viernes, 19 de febrero de 2016


I HAVE BEEN collecting and propagating plants for many years, however, it was not until the last ten years that I became aware through the practice, reading, investigation and research that gardening for lawns, palm trees, the focus on pretty flowers and or aesthetics/history was rather a sterile proposition.

Two books helped tremendously to change my ways:
The Once and Future ForestLeslie Jones Sauer, Island Press, 1998.
The Ecocriticism Reader, , Cheryll Glotfelty and Harold Fromm,
University of Georgia Press,1996.

More recently, The Unnofficial Country Side, Richard Mabey, Little Toller Books, 2010,  has given me a lot of pleasure and insight regarding biodiversity and ecology in our environment, urban/asphalt/concrete context, applied to our garden and/or any other garden in terms of focus/perspective, what a garden, landscape and parks should be.

One of the plants in our collection, Datura Stramoniun, is described and discussed:

"Late in 1970, I came across a case not unlike the hogweed scare. I was coming home on  the train one night, and for want of something better to read  picked up a copy of  British's Rail's Rail News that had been abandoned on the carriage floor.. On the news page was this report:

Hard on the heels of the giant hogweed reported in August Rail News, comes another rare and dangerous plant-the thorn- apple.
  It was spotted at New Milton station by retired chemist and local botanist, Bernard Hannan.  He told his next-door neighbor, Llewelyn Trudgeon, one of Waterloo's assistants. 
  The thorn-apple has a strong smell and its flowers are either purple or white. The nasty-looking seed pod is like a horse chestnut with spikes.
  Mr. Trudgeon was told by his botanist friend that the plant was poisonous and contained drugs which produced hallucinations and dilating pupils of the eyes.
  "It is very rare ans was last recorded in this country in 1962,' he added.
  Apparently the drug stramonium, which came from the plant, was once used for the alleviation of asthma. And it is believed wizards in medieval times used it.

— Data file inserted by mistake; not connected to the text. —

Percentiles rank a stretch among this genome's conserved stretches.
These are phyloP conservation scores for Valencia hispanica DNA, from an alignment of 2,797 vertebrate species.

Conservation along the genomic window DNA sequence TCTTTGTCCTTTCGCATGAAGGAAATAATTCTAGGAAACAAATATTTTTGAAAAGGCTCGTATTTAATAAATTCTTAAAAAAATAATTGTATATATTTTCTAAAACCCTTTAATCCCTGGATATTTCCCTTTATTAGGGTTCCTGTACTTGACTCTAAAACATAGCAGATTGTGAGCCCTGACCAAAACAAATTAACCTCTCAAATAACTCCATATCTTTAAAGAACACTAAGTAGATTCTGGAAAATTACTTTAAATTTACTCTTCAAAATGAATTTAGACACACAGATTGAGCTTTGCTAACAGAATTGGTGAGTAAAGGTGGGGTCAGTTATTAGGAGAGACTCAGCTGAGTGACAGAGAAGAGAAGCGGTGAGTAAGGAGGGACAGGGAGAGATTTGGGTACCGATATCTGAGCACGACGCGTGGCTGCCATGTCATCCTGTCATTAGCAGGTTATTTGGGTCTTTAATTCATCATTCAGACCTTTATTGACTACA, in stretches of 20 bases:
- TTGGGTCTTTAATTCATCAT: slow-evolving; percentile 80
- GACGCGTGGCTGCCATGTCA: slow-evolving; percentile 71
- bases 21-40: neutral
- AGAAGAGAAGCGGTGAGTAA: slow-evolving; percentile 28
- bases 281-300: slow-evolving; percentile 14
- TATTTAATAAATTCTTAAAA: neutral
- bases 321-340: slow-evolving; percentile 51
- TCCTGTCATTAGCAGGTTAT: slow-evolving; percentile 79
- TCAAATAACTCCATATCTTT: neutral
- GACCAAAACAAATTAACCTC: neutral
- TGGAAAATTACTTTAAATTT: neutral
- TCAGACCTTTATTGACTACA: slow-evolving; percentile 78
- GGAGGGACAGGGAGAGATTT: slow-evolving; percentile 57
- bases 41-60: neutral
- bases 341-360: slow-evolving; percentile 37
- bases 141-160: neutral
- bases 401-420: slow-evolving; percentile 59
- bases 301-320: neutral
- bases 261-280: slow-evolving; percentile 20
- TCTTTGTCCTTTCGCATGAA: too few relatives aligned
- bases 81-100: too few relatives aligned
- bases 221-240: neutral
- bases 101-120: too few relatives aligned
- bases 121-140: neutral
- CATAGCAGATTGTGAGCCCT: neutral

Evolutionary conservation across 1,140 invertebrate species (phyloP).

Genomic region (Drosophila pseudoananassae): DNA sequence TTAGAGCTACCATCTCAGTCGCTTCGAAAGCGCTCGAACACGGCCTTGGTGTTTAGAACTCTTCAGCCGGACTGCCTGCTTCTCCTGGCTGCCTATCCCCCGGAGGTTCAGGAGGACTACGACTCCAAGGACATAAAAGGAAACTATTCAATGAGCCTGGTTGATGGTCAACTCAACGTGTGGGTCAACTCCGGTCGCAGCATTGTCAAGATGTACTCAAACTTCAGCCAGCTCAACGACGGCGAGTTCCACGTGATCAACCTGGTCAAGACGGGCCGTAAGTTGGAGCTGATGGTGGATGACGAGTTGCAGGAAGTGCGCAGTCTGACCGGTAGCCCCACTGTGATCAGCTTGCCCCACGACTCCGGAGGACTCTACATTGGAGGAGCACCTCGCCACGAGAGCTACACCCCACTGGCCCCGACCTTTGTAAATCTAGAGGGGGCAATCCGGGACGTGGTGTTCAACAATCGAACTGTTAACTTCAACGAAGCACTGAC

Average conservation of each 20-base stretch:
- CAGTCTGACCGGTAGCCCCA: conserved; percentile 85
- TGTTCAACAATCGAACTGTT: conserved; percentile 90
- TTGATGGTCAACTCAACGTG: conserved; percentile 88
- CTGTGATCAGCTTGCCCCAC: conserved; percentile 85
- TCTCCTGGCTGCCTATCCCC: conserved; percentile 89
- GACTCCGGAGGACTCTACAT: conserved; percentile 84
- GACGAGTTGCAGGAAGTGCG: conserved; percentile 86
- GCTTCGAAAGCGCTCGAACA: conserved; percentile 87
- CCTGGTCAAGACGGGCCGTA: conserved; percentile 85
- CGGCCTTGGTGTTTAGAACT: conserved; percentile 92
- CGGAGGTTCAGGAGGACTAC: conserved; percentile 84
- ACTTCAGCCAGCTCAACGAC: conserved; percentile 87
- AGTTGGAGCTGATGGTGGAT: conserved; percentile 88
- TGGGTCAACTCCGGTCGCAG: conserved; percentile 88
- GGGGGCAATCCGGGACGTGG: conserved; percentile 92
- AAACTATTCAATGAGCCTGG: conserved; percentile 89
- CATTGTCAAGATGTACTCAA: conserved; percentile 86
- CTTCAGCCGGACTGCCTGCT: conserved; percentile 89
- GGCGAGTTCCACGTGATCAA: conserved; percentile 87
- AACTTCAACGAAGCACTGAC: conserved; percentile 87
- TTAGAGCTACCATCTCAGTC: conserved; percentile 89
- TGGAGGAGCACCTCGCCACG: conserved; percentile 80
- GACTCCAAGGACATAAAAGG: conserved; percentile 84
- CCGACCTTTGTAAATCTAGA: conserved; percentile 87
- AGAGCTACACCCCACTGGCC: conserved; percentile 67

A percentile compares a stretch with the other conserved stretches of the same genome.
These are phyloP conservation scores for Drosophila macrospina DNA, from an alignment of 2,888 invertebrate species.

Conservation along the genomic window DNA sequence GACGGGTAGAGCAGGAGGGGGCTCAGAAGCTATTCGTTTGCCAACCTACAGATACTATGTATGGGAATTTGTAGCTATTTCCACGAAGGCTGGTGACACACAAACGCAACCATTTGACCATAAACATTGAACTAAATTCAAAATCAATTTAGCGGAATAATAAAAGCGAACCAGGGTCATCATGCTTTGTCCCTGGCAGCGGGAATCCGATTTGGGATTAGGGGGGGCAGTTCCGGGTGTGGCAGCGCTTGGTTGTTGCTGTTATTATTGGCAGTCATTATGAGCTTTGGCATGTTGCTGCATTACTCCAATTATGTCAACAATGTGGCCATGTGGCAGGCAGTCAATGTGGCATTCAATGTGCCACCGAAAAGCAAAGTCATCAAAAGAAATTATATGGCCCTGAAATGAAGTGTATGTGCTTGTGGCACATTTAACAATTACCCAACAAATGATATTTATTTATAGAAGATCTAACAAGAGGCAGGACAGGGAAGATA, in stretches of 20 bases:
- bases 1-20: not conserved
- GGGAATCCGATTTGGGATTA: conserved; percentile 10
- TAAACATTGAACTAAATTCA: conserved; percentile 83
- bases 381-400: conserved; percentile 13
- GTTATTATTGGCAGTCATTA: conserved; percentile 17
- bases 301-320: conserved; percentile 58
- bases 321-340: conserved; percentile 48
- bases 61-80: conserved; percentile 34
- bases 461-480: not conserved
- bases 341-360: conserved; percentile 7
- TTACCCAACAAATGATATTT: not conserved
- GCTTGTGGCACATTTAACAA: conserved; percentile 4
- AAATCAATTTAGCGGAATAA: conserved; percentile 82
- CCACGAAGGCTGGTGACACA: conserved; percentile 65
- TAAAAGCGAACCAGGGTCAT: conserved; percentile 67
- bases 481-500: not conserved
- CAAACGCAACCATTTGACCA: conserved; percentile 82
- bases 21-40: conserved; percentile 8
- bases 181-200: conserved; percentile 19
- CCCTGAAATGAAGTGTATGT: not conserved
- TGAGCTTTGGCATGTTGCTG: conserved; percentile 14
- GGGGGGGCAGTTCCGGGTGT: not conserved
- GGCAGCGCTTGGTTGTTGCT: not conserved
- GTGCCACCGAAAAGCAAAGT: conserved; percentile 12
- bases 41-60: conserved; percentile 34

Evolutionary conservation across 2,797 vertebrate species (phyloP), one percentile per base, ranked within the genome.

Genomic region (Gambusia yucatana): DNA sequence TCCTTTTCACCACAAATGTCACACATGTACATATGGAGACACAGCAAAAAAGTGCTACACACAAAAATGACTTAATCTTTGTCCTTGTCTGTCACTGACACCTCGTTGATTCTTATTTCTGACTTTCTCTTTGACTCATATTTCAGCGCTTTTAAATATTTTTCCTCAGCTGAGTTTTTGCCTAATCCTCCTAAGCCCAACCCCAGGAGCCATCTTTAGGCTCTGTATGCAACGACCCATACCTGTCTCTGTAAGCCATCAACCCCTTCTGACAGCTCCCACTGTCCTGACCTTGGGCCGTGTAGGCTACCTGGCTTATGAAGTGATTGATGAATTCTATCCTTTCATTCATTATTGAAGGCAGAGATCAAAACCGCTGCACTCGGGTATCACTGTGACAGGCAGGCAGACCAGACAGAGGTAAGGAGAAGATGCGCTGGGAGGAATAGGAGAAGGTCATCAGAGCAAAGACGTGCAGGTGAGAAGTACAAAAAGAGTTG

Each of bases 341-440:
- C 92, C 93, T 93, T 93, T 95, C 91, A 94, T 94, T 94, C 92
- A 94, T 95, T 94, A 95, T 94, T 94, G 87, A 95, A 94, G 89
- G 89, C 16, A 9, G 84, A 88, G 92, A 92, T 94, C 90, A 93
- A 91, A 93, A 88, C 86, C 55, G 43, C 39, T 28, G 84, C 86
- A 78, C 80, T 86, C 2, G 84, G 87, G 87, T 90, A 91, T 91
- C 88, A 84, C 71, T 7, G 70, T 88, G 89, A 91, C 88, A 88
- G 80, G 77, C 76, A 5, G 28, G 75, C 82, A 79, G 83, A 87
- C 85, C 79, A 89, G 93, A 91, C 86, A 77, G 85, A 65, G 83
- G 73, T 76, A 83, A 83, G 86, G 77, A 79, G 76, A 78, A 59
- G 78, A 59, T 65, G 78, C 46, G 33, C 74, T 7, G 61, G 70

New Milton SM Desmond Mantle was told that the plant was in the station car park and arranged for it to be destroyed.
  After hacking down the 3 ft plant they dug up its roots and burned the lot".
Page 84
The Unnoficial Countryside
"What, then, are thorn-apple's credentials, that might justify it being offered a little more respect?
It was originally a native of Peru, and it was John Gerard who first grew it in  this country, in his garden in Holborn. So delighted was he by its showy trumpet flowers that he dispersed (it) through this land' -  as well as having fun with it in his 'surgery':
The juicy of  Thorn-apples boiled with hogs grease to the form of an unguent or salve, cures all inflammations whatsoever, all manner of burnings or scaldings, as well of fire, water, boiling lead, gun-powder, as that which comes by lightning, and that in very short time, as my selfe have found by my daily practise, to my great credit and profit.
The first experience came Colchester, where Mistress Lobel a merchant's wife there being most grievously burned by lightning, and not finding ease or cure in any other thing, by this found helpe
and was perfectly cured when all hope was past, by the report of Mr. William Ram publique Notarie of the said towne."
Now, it is time to rest. I have only one request, if you have a garden requiring irrigation, gas/oil/propane/electricity...then your garden does nothing to improve the countryside/urban context where you live, therefore, useless, sterile for biodiversity, ecology, landscape and the environment. 
that is that
Para quienes practican el asunto
planteado, con algun conocimiento en
Spanish, este solidario/irrefutable argumento
de lo que pretendo, un blog fuera de orbita, consistente en sus argumentos, enfoque/perspectiva . .

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